[JT] Jochen Topf's Blog
Tue 2018-10-23 12:33

Introducing Osmoscope

There are many tools that help with quality assurance in OpenStreetMap and they come in many flavours. One popular class of these tools are web sites showing the OSM map in the background and (usually switchable) overlays with markers for different types of problematic OSM data. They usually allow you to jump directly into the OSM editors to fix the problems. The most prominent of these tools are Osmose, the OpenStreetMap Inspector, and KeepRight. But there are many more of these, often written for very specific use cases. All of these tools have the drawback that they are “closed systems”: The person developing the tool and/or running the web service decides which layers there are. The creation of those layers is often tied more or less closely to the tool showing the layers. At the recent Karlsruhe hack weekend I released a new tool, Osmoscope, of that same class, but with much more openness built in.

When you go to osmoscope.jochentopf.com you can try out the tool. It is currently more in a proof-of-concept stage, somewhat usable but buggy. Just looking at the site you’ll notice a lot of similarity with the OSM Inspector. That’s no accident. I wrote the OSM Inspector many years ago (but I am not involved in it any more) and I still like many of the design decisions I made back then. But OSM technology and web technology has evolved. This has allowed some changes, most notably the overlay layers are not bitmap layers any more. Instead GeoJSON or Vector Tile layers are used for overlays.

But the biggest change is not immediately obvious. The largest problem with the OSM Inspector was always the tight integration between client and server. Both are programmed and run by the same person. Every time you wanted to change something or add a new layer, you’d have to do changes on the server. With Osmoscope the server side and the client side are totally separated. The server can be anything that serves web pages. There isn’t any “intelligence” needed on the server side, a dumb web server serving plain pages is enough. This lowers the barrier of entry for new data providers who can concentrate on preparing the overlay data and don’t have to think about the display of the data or other client issues. On the other hand it means that people who want to improve the client can easily install it on their own system, change it and test it with any existing data out there.

Any user of the web site can decide which overlays they want to see. There are a few overlays available when the page is opened, but you can add more by entering the configuration. There you can type in a URL that points to a description of a new layer. Osmoscope will then add this layer to its interface. You can try this with [not available any more]. At the moment the new layer will be lost if you reload the page, but in the future I am planning to add a feature that the browser will remember the layers you added. So over time you can built up a list of the layers you are usually using.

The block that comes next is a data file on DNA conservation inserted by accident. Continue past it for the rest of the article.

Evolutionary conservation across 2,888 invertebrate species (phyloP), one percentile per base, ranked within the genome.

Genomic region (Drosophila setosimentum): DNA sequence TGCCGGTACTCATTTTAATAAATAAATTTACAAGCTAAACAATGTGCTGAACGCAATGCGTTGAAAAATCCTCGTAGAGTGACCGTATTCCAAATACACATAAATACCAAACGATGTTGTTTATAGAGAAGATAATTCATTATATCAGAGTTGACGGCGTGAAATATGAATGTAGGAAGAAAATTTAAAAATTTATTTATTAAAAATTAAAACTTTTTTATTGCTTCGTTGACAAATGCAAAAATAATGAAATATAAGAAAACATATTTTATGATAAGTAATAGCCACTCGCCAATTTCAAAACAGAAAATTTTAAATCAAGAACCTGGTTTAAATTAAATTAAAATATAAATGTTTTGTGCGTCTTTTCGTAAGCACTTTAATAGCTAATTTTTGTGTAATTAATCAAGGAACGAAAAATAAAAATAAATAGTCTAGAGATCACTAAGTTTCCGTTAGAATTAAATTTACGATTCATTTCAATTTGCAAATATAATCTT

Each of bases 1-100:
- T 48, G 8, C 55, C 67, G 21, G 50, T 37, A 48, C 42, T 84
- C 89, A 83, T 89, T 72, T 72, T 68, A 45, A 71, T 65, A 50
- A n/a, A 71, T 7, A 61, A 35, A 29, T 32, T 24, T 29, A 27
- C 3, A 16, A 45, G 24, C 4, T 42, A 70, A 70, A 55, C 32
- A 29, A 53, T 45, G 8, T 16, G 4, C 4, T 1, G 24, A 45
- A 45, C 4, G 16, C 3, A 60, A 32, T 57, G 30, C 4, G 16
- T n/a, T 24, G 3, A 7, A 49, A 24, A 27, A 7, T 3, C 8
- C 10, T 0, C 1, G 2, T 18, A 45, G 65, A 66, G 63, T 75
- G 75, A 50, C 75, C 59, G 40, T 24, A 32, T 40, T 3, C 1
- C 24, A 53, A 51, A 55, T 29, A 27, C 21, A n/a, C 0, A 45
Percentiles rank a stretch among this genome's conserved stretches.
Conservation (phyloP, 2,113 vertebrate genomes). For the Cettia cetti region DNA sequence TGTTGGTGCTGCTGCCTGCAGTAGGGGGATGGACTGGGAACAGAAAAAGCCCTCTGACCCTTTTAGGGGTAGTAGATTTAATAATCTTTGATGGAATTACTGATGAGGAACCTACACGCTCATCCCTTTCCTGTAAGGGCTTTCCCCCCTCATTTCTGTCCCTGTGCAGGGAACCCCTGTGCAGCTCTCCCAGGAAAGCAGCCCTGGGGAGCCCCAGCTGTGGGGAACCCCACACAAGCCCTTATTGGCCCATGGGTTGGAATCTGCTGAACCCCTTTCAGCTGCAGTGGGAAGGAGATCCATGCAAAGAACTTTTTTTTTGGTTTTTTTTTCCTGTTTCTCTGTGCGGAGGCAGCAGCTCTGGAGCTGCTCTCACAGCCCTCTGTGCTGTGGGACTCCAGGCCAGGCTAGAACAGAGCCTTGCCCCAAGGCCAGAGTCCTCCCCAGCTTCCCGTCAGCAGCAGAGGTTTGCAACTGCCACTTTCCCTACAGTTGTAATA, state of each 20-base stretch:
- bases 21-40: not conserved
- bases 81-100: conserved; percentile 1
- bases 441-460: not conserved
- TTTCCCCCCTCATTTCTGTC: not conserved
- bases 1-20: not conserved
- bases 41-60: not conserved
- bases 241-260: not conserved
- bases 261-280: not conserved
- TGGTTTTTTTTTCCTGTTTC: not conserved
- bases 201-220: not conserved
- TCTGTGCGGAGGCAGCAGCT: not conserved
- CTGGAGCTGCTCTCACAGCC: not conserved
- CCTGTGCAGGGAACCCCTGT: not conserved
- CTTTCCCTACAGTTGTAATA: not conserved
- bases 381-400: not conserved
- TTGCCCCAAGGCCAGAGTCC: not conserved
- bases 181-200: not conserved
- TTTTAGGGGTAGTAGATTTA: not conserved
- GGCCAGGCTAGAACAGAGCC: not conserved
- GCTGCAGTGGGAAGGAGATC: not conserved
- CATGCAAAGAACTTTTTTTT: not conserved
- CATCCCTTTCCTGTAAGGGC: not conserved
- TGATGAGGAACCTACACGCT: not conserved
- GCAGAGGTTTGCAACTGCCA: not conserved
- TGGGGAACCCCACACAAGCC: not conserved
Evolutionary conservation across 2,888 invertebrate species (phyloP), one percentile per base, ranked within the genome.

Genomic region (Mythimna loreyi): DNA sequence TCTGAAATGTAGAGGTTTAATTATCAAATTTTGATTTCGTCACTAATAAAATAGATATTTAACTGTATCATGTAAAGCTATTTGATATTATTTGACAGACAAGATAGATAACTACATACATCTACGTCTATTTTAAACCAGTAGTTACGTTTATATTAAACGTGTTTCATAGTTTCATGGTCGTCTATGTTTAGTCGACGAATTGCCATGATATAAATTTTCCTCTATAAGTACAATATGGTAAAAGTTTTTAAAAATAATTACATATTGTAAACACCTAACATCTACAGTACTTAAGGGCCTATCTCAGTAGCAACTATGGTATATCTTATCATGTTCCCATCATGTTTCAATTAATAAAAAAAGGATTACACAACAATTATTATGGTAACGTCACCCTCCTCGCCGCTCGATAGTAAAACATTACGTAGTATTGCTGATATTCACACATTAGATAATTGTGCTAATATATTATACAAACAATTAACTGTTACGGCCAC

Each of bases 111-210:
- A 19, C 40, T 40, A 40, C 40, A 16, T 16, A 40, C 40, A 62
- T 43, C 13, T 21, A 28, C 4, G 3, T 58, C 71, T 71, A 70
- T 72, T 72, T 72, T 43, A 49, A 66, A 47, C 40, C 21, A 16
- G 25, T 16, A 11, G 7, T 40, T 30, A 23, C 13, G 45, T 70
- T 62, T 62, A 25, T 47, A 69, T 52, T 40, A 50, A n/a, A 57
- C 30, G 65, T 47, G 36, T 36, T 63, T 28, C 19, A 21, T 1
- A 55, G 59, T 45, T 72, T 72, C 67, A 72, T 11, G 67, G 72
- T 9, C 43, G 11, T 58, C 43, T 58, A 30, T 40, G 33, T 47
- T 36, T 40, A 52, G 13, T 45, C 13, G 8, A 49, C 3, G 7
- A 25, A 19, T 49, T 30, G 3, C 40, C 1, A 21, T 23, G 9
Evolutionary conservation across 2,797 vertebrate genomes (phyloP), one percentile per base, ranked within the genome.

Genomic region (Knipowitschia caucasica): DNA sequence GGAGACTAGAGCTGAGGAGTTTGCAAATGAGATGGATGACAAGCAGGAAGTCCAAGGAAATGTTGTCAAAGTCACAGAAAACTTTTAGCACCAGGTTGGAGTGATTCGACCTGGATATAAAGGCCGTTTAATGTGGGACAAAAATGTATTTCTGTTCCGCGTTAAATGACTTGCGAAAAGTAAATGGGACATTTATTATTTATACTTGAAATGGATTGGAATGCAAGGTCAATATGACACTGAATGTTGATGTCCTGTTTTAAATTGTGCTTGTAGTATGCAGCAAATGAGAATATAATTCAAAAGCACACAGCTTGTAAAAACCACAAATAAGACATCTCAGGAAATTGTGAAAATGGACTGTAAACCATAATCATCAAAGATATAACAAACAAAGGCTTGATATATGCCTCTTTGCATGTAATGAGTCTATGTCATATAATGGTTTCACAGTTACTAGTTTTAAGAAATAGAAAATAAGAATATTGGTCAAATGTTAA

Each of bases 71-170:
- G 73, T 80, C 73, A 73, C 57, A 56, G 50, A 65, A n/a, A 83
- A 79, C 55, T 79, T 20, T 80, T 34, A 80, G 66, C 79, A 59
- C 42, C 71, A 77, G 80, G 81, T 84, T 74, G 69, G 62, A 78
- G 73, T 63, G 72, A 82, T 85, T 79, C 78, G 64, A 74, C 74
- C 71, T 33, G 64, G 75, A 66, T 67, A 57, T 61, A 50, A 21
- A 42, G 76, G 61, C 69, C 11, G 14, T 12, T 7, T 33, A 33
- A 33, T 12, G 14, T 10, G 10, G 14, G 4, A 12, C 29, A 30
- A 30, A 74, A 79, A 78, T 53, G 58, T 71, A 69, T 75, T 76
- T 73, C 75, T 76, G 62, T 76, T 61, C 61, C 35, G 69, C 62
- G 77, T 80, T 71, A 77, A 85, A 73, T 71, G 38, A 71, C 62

The Osmoscope web application is a simple single-page app. Only the usual web developer skills around HTML, CSS, and Javascript are needed to understand and change it. It uses OpenLayers for the map display and D3 to show statistics. The rest is just straight Javascript, no fancy Javascript frameworks are needed. Of course the whole thing is Open Source and I encourage every web developer to help out with this. I am not the greatest Javascript developer in the world and the code looks, ah, rather unstructured. So some help there would be appreciated.

So where do these layers come from? That’s not the job of Osmoscope. If you want to create a layer compatible with Osmoscope you have to either create a GeoJSON file available somewhere on the web or set up a vector tile server. If this becomes popular we can probably set up some kind of public server where people can host their vector tile sets or so. But there are plenty of options to get things onto the web. For a GeoJSON file it could be as simple as uploading it to Github. A vector tile server can be something fancy with a database behind it. But for more static data you can simply host the vector tiles as static files. In any case you have to write a simple JSON file containing the metadata of your layer, such as name, URL of the GeoJSON file or vector tiles, description, etc. If you have several layers that belong together you can write a “data source” file, another JSON file that ties them together. Once the URL of the layer file or the data source file is added to Osmoscope, it can figure out the rest from there and display the layer(s).

GeoJSON files are simple to create and, if you want to create a layer for Osmoscope, I would recommend you start out with that. But there is only one file with the data for the whole planet, so if you layer has more than a few thousand objects, it will get slow to use. In that case you have to switch to vector tiles which can cope with basically any number of features. One reasonably simple way of creating those is with Tippecanoe. Tippecanoe can read GeoJSON and create a hierarchy of vector tiles from it.

This is all rather new and I haven’t had time yet to write up the details. And they might change anyway. So for the moment you have to experiment a bit. If you run into any problems, open an issue on Github.

Tags: maps · openstreetmap · quality assurance